Chicago, Scotland take a community wealth building approach to economic development – The Hill

With American Rescue Plan (ARP) dollars flowing to municipalities, local governments have the chance to invest these dollars for a more just, equitable, and sustainable future, using practical models now emerging. From Chicago to Sydney (Australia) and from Scotland to Northern Ireland, communities are investing in “community wealth building” to rebuild economies in ways that result in greater resiliency and equitable outcomes.  

In September 2021, Chicago Mayor Lori Lightfoot announced that Chicago would invest $15 million of its ARP funds in a pilot community wealth building (CWB) fund. In this city where 60 percent of residents are Black and brown, the work is being led by the Office of Equity & Racial Justice (OERJ). Last month, the OERJ launched its new CWB initiative, which “promotes the local, democratic, and shared ownership and control of community assets.” Specifically, Chicago is investing in four key institutional models—worker cooperatives, limited equity housing cooperatives, community land trusts, and community investment vehicles—to achieve its goals of community empowerment, neighborhood stabilization, dignified work, and narrowing the wealth gap.   

Community wealth building (CWB) is an economic development strategy that transforms local economies based on communities having direct ownership and control of their assets. It takes democratic community institutions and practices proven to work, such as community land trusts, worker cooperatives, and public banks, and supercharges their power by connecting and scaling them through policy development, institutional design, and ecosystems of support. It changes people’s lives by giving them control of the economic future of their communities.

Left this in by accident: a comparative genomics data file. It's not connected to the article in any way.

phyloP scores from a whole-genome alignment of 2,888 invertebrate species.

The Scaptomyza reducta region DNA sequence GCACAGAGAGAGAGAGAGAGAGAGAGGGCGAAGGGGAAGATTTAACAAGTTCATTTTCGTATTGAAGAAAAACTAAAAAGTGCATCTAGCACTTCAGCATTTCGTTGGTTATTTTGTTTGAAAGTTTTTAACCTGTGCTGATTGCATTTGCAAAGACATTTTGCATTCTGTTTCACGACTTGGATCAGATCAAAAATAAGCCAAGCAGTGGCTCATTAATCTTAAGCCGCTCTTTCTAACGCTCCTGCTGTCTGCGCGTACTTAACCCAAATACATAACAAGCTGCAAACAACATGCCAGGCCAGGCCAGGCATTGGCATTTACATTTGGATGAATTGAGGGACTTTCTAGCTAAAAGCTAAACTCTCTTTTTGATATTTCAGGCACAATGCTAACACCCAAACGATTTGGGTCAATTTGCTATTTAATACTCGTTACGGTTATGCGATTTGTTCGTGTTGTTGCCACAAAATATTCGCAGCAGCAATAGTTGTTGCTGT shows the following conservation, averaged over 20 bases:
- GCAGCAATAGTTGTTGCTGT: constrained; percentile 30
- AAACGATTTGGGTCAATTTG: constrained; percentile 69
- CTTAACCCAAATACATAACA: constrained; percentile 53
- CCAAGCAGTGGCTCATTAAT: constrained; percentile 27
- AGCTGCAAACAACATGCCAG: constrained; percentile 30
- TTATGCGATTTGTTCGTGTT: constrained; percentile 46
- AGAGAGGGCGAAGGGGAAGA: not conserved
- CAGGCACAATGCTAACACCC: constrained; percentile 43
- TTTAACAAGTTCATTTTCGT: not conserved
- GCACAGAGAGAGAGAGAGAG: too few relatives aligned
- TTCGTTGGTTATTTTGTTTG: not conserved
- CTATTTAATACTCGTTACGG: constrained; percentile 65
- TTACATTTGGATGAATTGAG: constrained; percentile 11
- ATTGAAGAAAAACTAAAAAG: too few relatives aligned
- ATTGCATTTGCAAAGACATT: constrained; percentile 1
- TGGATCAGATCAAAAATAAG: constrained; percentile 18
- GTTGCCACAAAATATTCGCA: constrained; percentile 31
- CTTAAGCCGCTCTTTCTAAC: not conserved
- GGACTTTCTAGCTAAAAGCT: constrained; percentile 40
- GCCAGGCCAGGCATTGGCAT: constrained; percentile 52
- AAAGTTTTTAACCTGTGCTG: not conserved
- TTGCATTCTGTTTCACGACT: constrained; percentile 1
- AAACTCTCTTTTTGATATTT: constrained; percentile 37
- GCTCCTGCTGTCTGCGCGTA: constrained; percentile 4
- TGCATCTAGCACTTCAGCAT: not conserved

One place to see CWB more fully developed is in Scotland. There, the North Ayrshire Council was the first local authority to embrace this transformative economic development strategy—and today, five other local authorities are piloting CWB. Soon, with support from the Scottish government and the new Minister of Public Finance, Planning and Community Wealth Building, all 32 local councils across the country will develop CWB plans. This is a significant step for CWB, first articulated in 2005 by The Democracy Collaborative. North Ayrshire’s strategy is built on years of hard work with support from the UK-based Centre for Local Economic Strategies and consultation with The Democracy Collaborative and other experts in the field.   

The North Ayrshire Council set out clear objectives in each of the five pillars of CWB—inclusive and democratic enterprise, locally rooted finance, fair work, just use of land and property, and progressive procurement. Ten council staff devoted to the CWB strategy work closely with a CWB Commission of key local stakeholders. Since it released its five-year CWB plan in 2020, the council has taken significant strides as it brings a CWB lens to its decision making, including: 

An Anchor Institution Charter: CWB is a placed-based strategy that engages place-based institutions in building …….